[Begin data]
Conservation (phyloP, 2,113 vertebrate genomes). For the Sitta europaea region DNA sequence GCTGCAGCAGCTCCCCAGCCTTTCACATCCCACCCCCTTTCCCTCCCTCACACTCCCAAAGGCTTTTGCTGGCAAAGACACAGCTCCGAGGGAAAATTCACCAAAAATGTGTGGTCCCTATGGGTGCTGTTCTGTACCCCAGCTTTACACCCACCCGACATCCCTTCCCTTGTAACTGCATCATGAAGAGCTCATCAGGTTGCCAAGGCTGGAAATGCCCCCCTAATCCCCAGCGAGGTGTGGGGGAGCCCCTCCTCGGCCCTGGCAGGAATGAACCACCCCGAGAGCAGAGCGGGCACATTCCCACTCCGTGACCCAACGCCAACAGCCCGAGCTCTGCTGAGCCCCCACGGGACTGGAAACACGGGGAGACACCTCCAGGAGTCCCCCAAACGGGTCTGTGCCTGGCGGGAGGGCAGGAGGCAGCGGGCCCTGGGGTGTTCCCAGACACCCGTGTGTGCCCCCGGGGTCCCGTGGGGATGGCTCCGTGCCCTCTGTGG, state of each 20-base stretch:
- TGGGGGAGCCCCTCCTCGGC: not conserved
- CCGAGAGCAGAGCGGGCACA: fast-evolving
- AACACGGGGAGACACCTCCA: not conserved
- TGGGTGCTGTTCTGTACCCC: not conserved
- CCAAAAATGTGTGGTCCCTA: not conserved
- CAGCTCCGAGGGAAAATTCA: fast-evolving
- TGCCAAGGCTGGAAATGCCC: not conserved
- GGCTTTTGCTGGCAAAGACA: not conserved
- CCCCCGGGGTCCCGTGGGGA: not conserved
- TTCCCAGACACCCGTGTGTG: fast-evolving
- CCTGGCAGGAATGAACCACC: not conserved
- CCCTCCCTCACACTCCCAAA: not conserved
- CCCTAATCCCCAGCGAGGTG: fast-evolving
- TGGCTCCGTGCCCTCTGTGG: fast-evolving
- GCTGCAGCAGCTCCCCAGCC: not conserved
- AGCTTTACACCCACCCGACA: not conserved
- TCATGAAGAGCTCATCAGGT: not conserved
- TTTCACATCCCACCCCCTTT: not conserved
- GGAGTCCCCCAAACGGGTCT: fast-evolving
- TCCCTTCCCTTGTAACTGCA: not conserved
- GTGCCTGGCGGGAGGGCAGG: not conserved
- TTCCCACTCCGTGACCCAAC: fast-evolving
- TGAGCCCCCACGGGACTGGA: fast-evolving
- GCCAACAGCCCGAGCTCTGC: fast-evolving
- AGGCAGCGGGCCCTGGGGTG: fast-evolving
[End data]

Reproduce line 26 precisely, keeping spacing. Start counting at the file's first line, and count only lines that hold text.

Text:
- AGGCAGCGGGCCCTGGGGTG: fast-evolving